Two Easters in Lebanon

One week back in Beirut and I’m struggling to get back into a routine now that I’m not in the office everyday. I’ve spent a lot of my time baby-sitting little Sam, celebrating his first ever easter by decorating the little tree on the balcony with easter decorations (Sam was far more interested in the packaging that the decorations) and dying eggs to make a colourful easter basket. Sam loved the dye, as he is going through a phase where he is obsessed with water, and very much enjoyed splashing the colours all over me, himself, the table, the floor, his high-chair and everything else in a three-metre radius.

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Beirut Snapshots: Valentine’s in a gay bar and the invisible man

I’ve had a rather exhausting but very fun week reviewing three plays in Arabic, followed by a lazy weekend which was spent not partying but doing rather mundane but necessary things. I spent yesterday cleaning the house, which in my absence has become a cess-pit, then baby-sitting last night and today cleaning all my clothes, which over the past couple of weeks have over-flowed the basket and made their way in a steady mass across the floor forming an impregnable fortress between bed and door.

Everitte went to the post office again on Friday and was once again served by Shireen. Having not seen Noor in a long time he inquired as to her whereabouts and was told that she had left. “She told me you upset her very much,” Shireen said to him. “But she wouldn’t tell me why.”

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So many words, so little time…

This week for the first time I’ve got four articles in the paper, which is great, but has left me no time to write my blog, something I’d been trying very hard to do regularly.

The work for the paper has been amazing, I really love writing every day on topics I’ve chosen, after the years at university writing about topics chosen for me.

In the past few weeks I’ve covered five art exhibitions, with another one scheduled for tomorrow, as well as three concerts, a graphic novel and a web-documentary. I’ve met some very interesting people and so far have enjoyed every stage of the process, from the preparation to the interviews to the writing.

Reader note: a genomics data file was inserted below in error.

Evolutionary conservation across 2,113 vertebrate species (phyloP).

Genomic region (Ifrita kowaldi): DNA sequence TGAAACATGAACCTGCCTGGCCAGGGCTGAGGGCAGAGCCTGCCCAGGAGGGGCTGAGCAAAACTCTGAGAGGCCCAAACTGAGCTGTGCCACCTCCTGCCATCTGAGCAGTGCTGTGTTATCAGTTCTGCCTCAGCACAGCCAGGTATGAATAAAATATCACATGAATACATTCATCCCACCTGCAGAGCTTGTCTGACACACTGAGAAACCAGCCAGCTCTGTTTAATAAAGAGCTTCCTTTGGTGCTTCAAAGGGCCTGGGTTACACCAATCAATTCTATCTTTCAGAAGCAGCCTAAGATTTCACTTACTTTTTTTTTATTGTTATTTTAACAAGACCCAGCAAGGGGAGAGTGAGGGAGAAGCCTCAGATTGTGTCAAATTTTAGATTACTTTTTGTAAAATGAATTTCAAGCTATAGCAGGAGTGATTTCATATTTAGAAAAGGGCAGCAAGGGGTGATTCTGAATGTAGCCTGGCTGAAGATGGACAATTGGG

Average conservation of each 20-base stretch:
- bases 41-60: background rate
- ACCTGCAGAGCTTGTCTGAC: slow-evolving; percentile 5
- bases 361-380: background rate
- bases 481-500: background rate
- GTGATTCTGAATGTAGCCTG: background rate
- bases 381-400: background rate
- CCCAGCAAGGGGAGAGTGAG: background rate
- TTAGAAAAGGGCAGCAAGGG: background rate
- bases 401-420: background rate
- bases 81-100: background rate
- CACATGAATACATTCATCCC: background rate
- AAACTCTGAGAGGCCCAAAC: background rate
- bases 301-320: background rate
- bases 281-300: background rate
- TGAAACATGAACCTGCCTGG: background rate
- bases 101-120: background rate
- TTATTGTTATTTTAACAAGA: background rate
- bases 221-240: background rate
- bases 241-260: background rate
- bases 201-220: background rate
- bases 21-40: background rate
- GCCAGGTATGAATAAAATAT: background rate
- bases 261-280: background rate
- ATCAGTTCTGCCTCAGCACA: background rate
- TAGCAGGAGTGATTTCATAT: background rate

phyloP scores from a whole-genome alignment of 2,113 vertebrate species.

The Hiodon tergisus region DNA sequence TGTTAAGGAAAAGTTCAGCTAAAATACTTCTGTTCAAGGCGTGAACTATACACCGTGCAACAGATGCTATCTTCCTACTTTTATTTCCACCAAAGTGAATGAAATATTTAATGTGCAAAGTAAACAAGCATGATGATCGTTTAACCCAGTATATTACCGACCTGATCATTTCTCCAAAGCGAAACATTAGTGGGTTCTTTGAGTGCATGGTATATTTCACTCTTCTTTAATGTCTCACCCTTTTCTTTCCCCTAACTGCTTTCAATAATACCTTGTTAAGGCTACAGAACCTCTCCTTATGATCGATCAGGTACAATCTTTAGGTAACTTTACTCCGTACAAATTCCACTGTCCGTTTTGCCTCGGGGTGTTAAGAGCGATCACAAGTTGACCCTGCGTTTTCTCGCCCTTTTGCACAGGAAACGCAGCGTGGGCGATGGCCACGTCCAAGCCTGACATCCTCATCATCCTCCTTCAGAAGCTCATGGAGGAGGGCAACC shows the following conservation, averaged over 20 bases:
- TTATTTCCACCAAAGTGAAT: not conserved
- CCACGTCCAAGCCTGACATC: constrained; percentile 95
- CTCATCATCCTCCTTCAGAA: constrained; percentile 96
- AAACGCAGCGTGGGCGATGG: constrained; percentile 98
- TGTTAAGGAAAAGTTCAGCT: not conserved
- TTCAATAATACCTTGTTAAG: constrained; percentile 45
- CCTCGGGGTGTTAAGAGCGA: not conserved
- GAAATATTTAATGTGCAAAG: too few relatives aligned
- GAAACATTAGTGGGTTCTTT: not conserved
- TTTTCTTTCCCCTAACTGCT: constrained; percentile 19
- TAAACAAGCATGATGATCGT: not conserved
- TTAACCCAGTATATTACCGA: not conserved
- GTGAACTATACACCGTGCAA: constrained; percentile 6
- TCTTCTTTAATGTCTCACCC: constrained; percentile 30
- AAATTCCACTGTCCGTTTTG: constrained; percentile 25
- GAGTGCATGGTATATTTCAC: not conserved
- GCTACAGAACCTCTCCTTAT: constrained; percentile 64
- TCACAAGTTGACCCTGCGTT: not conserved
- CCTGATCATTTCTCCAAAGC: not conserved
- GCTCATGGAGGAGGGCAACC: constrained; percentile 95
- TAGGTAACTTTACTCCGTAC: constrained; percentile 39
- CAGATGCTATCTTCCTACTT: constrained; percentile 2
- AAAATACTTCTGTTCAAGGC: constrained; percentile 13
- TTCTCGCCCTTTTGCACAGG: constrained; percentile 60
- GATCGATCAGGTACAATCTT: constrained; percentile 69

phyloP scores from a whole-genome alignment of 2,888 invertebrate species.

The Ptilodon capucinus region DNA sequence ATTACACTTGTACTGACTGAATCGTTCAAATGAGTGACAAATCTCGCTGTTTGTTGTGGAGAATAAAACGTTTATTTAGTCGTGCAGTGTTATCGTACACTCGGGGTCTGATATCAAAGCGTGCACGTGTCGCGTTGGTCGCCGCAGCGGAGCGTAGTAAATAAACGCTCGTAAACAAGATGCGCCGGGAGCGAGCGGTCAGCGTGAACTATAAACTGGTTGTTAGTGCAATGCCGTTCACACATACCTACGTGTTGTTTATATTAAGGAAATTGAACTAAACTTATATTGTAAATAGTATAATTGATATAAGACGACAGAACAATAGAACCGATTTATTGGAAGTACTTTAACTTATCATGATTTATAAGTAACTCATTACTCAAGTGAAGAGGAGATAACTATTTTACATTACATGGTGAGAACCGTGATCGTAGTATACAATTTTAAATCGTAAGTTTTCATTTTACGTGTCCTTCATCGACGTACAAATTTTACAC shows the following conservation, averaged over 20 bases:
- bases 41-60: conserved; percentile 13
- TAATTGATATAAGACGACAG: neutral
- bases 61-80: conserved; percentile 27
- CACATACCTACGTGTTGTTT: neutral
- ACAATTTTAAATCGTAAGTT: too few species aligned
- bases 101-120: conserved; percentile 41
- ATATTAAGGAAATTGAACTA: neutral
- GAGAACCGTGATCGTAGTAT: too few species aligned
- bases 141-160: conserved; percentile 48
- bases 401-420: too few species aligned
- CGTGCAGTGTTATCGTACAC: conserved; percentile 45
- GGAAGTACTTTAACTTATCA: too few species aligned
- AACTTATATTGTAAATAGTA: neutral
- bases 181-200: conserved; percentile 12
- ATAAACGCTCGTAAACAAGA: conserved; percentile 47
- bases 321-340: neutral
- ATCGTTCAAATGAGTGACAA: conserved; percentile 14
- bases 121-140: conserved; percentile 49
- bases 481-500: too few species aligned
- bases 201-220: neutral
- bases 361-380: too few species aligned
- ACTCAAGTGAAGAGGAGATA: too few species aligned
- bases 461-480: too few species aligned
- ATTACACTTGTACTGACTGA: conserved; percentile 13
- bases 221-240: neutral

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Fall Seven Times and Stand Up Eight

Fall seven times and stand up eight – Japanese proverb

So yesterday was a very mixed bundle. Since, as will soon become apparent, the number seven was key, I’ll start by giving seven examples of the emotional roller coaster ride I went on in the space of a day.

1) The day began terribly. Everitte and I finally made it to the Indian Embassy, after two mornings spent trying to find it last week and failing miserably, only to be told that they would not issue us with a tourist visa for our trip, which is in less than a month, because we don’t have residency permits.

2) We came home and spent several hours looking on the internet for possible solutions, stressed because we had already spent over $300 each on non-refundable flights and apparently shipping passports across international borders to get visas elsewhere is very difficult and possibly illegal. I was running late for my internship at the newspaper by this point, and had an article due in a few hours, and ended up screaming at poor Everitte like a demented harpy-woman, which unsurprisingly lead to a fight. It was raining and life seemed like too much hard work. Continue reading

Beirut Snapshots: baby versus dog, a burning car and the post office saga continues

Over the last week my life has suddenly got about three times as busy. I’ve gone from working for Everitte, helping to answer his emails and deal with commissions for his calligraphy, a job which clearly left me with far too much time on my hands – as evidenced by my taking an entire day to shoddily sew one giant pair of trousers out of two perfectly good, reasonably sized pairs:

And by my spending another whole day last month making my own Christmas decorations for our tiny Christmas tree: Continue reading

Living life à la Shakespeare and an offer of marriage

I start an internship with Lebanon’s biggest English language paper, The Daily Star, on Monday. My nervousness is battling my excitement at the moment and I’m not sure which is winning. I have been doing some freelance writing and translation since I’ve moved to Lebanon, but this will be my first time in a news office – first time in an office at all for that matter! Any tips on how to make a good impression would be very welcome – while I’m not expecting a short internship to lead to a job offer it can’t hurt to give it my best shot…

Yesterday I spent the morning interviewing a graffiti artist for my graffiti article (more on that soon) and then went to Karantina, a big industrial area of Beirut near the docks, to photography some of the graffiti in a less residential area – lots of wall space and factories plus less people milling around at night equals bigger, bolder and more imaginative graffiti. On the way back I took a servees and met a fascinating man, in some ways the epitome of Lebanon’s two sides: modern, liberal and forward-thinking, while at the same time still very traditional and conservative about certain issues. Continue reading

Behind the Scenes of Lebanon’s Nightlife

Beirut’s Nightlife

Five weeks into life in Beirut I got a part-time job doing what I’ve always done to support myself while studying in the UK: bar and waitressing work. After a brief chat with one of the three young owners of Secteur 75, a new late night bar and restaurant in Beirut’s up-and-coming Mar Michael area, I agreed to start training on the bar three nights a week.

Going out in Lebanon is not casual affair. Continue reading